## Infinity objective on low-end zoom telephoto works fine

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ChrisR
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Blame - the 135 was a beaten-up Nikkor f/2.8.

Pau yes you have understood correctly. I can't really explain it.
If you look in the Mitutoyo literature (as referenced by Charlie), you find

(The red subscript "1" is apparently just an error.)

We know that a 200mm f/4 lens is likely to "clip" at about a 40mm image circle.
I assume that Ø2 would be 200/4 = 50mm
Ok, so you can work out what "L" must be if you believe their formula (1)
L = (Ø2-Ø1)·f2/Ø (1)

Using the Nikon 10x na0.25, and formula (2)
Ø1 = 2*20*0.25 = 10mm

If you put in (50 - 10)·200/40
to formula (1)
you get L= 200
Which means that the "tube lens" is appearing to be 200mm from the front end of the telephoto lens where the objective is placed.

I don't know if that's where the entrance pupil would be likely to be, or even if it's the entrance pupil position which matters here.

However, if you turn formula (1) around, at the limit you can say that the image circle

Ø = (Ø2-Ø1)·f2/ L
can be as big as you like, as long as you get L small enough.
So it seems to depend on the construction of the telephoto=tube lens.
If you put some numbers in, for a 135mm f2.8 with the entrance pupil in the middle, giving L =70mm , and using Ø2=135/2.8=48,

Ø =(48 -10)·135/70 =73mm.
That's a huge image circle. I'm sure the body of the lens would get in the way!

135mm lenses don't have to be optically compressed to make them compact, so perhaps the lens designer makes a more symmetrical lens, with the inlet pupil near the middle. This is speculation on my part, but seems to be plausible.

Rik will now tear this apart!
---

Don't rush off to buy short lenses - I haven't checked the IQ other than peering through the viewfinder.

rjlittlefield
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ChrisR wrote:Rik will now tear this apart!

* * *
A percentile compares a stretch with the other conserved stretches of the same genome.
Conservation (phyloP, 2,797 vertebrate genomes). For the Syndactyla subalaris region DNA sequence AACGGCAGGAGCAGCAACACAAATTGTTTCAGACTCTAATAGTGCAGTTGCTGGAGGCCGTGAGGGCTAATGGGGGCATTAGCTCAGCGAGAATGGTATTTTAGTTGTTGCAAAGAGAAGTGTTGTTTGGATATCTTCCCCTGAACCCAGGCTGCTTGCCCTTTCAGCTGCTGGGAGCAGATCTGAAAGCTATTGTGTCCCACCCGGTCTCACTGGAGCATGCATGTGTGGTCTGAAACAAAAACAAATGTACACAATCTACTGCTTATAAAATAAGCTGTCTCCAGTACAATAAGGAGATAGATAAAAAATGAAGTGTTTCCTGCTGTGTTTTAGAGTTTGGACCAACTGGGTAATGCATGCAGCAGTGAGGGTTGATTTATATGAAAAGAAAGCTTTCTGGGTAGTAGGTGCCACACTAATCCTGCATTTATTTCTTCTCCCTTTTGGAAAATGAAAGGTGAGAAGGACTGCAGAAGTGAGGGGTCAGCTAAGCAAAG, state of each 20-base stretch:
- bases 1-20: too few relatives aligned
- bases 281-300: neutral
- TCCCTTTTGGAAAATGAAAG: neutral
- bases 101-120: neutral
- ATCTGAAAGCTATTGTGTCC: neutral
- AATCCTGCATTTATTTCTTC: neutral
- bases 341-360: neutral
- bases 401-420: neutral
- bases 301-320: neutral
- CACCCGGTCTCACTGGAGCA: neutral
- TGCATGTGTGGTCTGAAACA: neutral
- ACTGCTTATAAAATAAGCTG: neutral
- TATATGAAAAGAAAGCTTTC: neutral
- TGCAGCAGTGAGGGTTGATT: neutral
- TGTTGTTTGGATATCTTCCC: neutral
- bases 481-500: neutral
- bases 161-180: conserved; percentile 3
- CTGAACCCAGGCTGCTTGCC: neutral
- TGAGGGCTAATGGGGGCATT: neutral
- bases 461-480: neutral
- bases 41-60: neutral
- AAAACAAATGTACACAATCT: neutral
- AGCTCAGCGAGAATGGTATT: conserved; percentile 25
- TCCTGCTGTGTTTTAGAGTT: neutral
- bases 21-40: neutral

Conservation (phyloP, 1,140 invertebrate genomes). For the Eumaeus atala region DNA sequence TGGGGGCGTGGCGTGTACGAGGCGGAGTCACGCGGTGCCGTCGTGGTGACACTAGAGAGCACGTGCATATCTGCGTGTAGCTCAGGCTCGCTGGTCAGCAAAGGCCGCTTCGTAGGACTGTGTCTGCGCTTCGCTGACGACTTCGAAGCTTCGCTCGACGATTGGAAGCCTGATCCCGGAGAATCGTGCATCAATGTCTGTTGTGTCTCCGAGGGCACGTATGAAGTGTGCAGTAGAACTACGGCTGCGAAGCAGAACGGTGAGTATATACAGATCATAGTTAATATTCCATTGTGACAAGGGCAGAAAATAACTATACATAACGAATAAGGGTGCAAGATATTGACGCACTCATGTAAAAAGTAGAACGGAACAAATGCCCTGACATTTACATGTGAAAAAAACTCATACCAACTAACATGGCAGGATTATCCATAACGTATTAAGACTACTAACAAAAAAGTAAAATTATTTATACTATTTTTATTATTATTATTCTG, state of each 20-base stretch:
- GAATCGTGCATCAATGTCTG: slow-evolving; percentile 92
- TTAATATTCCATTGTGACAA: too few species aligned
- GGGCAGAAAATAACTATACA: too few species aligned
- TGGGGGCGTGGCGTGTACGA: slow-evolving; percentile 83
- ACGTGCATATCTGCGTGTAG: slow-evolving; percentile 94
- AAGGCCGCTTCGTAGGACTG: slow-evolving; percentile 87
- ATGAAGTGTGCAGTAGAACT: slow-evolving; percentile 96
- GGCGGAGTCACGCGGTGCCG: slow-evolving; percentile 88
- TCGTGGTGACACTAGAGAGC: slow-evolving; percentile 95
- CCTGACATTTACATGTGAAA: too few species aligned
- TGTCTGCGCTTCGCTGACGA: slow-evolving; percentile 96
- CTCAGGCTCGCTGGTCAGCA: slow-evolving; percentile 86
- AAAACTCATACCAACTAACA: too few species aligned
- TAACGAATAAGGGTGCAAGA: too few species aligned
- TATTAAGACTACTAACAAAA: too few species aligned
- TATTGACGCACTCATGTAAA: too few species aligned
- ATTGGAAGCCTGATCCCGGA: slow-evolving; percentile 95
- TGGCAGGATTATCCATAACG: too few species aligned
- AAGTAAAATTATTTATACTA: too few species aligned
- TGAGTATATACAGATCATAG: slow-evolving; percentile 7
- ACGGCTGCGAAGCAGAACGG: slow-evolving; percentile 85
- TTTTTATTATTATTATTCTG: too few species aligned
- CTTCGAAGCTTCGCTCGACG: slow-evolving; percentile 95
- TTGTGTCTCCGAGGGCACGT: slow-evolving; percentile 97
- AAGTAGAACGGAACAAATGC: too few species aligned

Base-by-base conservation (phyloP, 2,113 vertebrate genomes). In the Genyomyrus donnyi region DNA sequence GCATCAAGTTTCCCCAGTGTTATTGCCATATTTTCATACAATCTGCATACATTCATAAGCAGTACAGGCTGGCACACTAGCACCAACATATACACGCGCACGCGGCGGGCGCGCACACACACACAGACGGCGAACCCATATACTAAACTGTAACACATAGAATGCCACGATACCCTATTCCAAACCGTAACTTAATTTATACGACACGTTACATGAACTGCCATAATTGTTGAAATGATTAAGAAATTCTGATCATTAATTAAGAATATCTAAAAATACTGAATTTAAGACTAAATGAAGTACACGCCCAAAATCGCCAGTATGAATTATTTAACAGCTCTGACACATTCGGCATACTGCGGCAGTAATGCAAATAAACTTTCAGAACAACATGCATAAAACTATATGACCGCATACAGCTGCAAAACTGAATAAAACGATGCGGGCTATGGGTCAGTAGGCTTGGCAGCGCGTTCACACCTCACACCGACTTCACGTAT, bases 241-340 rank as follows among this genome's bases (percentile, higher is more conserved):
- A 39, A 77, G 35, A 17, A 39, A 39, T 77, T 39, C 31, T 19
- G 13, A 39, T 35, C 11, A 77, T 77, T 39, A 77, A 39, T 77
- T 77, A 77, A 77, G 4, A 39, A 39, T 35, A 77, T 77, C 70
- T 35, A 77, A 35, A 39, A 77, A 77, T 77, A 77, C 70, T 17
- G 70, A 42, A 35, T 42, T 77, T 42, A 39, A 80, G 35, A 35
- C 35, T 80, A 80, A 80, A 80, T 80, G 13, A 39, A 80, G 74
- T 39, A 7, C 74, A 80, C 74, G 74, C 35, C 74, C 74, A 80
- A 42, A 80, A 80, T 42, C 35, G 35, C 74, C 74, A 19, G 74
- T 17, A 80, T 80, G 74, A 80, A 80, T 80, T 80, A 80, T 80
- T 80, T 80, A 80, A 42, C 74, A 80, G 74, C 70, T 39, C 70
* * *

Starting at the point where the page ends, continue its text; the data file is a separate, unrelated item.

I like to think of it as "clarifying", but I can certainly understand how it might feel otherwise.

The formula and diagram by Mitutoyo treat the tube lens as "thin", so that its entrance pupil is located 1 focal length from the sensor and coincides with the front surface of the lens. Probably neither of those is quite right, but it's close enough to work with.

When you swap in a telephoto, the computation gets more complicated. In fact it gets complicated enough that I would much rather ignore the computation and just concentrate on the concepts.

The concepts are pretty simple.

As shown in the Mitutoyo diagram, each point on the focused subject produces a bundle of parallel light rays coming out the back of the objective. All the bundles coincide with each other at the exit pupil of the objective, then diverge as you look farther back. To avoid vignetting, all of the rays in every bundle must reach the sensor. Bundles that are partially blocked by the aperture of the tube lens will darken on the sensor; bundles that are completely blocked will go black.

Measured at the specimen surface, the size of the non-vignetted field depends only on the objective and on the diameter and position of the tube lens's entrance pupil. Measured at the sensor, the size of the non-vignetted field also depends on the focal length of the tube lens.

All other things held constant, you get a larger non-vignetted field from a tube lens that has a larger entrance pupil, closer to the objective, and a longer focal length.

I think what ChrisR is telling us is that among the telephotos he has tested, the shorter lenses have entrance pupils that are enough farther forward to make up for their decreased diameter and for the shorter focal length of the lens.

Pau writes, and ChrisR confirms, that "a 100 mm tele has better coverage in full frame than a 200 mm". I have no trouble believing this, as long as we're just talking about vignetting.

But ChrisR's last comment strikes me as really important:
Don't rush off to buy short lenses - I haven't checked the IQ other than peering through the viewfinder.